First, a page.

Journal reference: "Polysomnographic Diagnosis of Sleepwalking: Effects of Sleep Deprivation," Antonio Zadra, Mathieu Pilon, Jacques Montplaisir, Annals of Neurology, March 2008.


Story Source:

The above story is based on materials provided by Wiley-Blackwell. Note: Materials may be edited for content and length.


Cite This Page:

Wiley-Blackwell. "Sleep Deprivation Used To Diagnose Sleepwalking." ScienceDaily. ScienceDaily, 21 March 2008. <www.sciencedaily.com/releases/2008/03/080319085402.htm>.
Wiley-Blackwell. (2008, March 21). Sleep Deprivation Used To Diagnose Sleepwalking. ScienceDaily. Retrieved October 20, 2014 from www.sciencedaily.com/releases/2008/03/080319085402.htm
Wiley-Blackwell. "Sleep Deprivation Used To Diagnose Sleepwalking." ScienceDaily. www.sciencedaily.com/releases/2008/03/080319085402.htm (accessed October 20, 2014).

Share This



More Health & Medicine News

Monday, October 20, 2014

Featured Research

from universities, journals, and other organizations


Featured Videos

from AP, Reuters, AFP, and other news services

Microneedle Patch Promises Painless Pricks

Microneedle Patch Promises Painless Pricks

Reuters - Innovations Video Online (Oct. 18, 2014) — Researchers at The National University of Singapore have invented a new microneedle patch that could offer a faster and less painful delivery of drugs such as insulin and painkillers. Video provided by Reuters
Powered by NewsLook.com
Raw: Nurse Nina Pham Arrives in Maryland

Raw: Nurse Nina Pham Arrives in Maryland

AP (Oct. 17, 2014) — The first nurse to be diagnosed with Ebola at a Dallas hospital walked down the stairs of an executive jet into an ambulance at an airport in Frederick, Maryland, on Thursday. Pham will be treated at the National Institutes of Health. (Oct. 16) Video provided by AP
Powered by NewsLook.com
Raw: Cruise Ship Returns to US Over Ebola Fears

Raw: Cruise Ship Returns to US Over Ebola Fears

AP (Oct. 17, 2014) — A Caribbean cruise ship carrying a Dallas health care worker who is being monitored for signs of the Ebola virus is heading back to Texas, US, after being refused permission to dock in Cozumel, Mexico. (Oct. 17) Video provided by AP
Powered by NewsLook.com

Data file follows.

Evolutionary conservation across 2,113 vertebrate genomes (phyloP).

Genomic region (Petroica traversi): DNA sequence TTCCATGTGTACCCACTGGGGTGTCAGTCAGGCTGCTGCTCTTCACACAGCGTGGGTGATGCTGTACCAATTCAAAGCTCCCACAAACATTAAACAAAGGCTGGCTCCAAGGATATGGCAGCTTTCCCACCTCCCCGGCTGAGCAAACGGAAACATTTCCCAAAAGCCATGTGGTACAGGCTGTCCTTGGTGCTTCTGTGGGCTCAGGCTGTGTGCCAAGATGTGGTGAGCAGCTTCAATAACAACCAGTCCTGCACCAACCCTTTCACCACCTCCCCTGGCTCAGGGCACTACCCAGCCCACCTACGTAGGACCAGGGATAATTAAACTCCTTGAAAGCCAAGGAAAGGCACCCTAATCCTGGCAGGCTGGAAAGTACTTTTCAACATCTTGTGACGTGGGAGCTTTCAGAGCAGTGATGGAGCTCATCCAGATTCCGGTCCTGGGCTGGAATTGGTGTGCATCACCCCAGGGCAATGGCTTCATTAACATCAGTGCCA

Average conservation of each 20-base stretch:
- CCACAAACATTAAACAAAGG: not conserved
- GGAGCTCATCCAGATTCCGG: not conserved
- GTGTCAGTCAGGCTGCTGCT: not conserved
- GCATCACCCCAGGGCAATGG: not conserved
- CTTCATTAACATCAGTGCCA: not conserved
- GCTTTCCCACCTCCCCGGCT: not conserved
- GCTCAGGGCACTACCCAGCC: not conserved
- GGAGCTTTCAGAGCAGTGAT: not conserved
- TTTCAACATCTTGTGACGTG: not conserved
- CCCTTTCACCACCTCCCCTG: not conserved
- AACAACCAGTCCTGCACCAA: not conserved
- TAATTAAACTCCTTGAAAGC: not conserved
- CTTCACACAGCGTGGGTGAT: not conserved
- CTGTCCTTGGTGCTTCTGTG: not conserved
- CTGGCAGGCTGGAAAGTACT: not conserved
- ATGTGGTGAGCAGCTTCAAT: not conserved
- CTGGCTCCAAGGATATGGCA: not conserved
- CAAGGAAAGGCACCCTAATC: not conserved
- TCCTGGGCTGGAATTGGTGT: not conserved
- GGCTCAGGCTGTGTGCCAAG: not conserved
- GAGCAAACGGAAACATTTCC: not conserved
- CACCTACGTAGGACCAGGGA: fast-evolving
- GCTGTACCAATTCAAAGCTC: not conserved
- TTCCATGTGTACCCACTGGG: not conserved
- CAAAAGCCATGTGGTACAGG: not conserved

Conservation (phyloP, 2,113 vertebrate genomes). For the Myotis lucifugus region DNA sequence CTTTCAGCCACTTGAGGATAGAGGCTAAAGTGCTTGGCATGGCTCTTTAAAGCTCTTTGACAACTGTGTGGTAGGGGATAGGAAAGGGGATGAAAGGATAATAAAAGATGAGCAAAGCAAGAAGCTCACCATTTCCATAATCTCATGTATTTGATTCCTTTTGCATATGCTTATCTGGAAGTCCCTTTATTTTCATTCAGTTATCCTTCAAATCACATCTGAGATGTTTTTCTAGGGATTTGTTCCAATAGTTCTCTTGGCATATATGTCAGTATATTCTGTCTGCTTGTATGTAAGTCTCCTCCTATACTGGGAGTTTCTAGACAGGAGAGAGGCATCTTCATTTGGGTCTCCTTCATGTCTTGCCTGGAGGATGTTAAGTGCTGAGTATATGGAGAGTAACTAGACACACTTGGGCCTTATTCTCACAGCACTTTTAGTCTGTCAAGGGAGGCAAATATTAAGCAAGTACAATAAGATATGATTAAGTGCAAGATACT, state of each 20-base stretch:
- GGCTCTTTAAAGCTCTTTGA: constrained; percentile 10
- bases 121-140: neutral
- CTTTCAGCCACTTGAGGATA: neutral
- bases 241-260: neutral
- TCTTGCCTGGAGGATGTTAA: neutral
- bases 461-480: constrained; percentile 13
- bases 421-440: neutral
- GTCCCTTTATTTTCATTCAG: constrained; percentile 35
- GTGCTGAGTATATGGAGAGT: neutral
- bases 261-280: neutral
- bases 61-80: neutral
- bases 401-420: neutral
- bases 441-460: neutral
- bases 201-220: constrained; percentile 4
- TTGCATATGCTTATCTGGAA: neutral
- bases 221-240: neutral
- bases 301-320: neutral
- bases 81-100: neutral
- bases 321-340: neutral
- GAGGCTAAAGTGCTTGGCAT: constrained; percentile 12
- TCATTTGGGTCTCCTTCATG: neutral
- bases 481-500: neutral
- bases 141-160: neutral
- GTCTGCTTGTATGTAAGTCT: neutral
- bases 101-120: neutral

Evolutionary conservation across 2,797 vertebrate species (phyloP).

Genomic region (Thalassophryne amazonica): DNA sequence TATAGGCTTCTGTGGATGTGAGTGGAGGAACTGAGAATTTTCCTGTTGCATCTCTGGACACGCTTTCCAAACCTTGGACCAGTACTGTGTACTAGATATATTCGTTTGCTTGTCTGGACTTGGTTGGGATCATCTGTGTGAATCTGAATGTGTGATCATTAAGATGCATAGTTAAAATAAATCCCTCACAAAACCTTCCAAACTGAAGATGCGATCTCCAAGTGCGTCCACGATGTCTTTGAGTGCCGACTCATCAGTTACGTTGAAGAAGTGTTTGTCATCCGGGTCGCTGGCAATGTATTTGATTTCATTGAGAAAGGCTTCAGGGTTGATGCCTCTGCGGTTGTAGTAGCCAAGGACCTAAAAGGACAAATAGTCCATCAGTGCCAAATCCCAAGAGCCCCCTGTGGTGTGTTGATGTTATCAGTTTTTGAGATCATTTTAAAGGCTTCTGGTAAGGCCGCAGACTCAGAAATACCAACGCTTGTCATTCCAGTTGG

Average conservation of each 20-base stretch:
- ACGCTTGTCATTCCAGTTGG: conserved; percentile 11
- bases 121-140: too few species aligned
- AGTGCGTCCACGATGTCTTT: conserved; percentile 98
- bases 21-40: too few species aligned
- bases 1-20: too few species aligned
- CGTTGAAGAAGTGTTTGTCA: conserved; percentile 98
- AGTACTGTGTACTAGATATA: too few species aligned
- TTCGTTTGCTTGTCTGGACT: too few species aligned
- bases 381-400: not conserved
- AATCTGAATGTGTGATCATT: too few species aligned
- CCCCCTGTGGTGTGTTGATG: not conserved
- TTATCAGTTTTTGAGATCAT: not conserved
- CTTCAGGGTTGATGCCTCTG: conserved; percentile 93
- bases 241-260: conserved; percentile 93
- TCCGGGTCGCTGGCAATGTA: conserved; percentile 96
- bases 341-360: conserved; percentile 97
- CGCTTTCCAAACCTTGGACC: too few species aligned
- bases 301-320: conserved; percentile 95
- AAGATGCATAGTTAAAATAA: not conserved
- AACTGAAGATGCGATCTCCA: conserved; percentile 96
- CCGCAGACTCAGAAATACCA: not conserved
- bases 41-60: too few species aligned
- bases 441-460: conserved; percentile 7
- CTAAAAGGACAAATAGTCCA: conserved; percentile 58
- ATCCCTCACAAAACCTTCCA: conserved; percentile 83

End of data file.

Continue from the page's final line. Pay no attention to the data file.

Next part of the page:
Spanish Govt: Four Suspected Ebola Cases in Spain Test Negative

Spanish Govt: Four Suspected Ebola Cases in Spain Test Negative

AFP (Oct. 17, 2014) — All four suspected Ebola cases admitted to hospitals in Spain on Thursday have tested negative for the deadly virus in a first round of tests, the government said Friday. Duration: 00:55 Video provided by AFP
Powered by NewsLook.com

Search ScienceDaily

Number of stories in archives: 140,361

Find with keyword(s):
 
Enter a keyword or phrase to search ScienceDaily for related topics and research stories.

Save/Print:
Share:  

Breaking News:

Strange & Offbeat Stories

 

Health & Medicine

Mind & Brain

Living & Well

In Other News

... from NewsDaily.com

Science News

Health News

Environment News

Technology News



Save/Print:
Share:  

Free Subscriptions


Get the latest science news with ScienceDaily's free email newsletters, updated daily and weekly. Or view hourly updated newsfeeds in your RSS reader:

Get Social & Mobile


Keep up to date with the latest news from ScienceDaily via social networks and mobile apps:

Have Feedback?


Tell us what you think of ScienceDaily -- we welcome both positive and negative comments. Have any problems using the site? Questions?
Mobile iPhone Android Web
Follow Facebook Twitter Google+
Subscribe RSS Feeds Email Newsletters
Latest Headlines Health & Medicine Mind & Brain Space & Time Matter & Energy Computers & Math Plants & Animals Earth & Climate Fossils & Ruins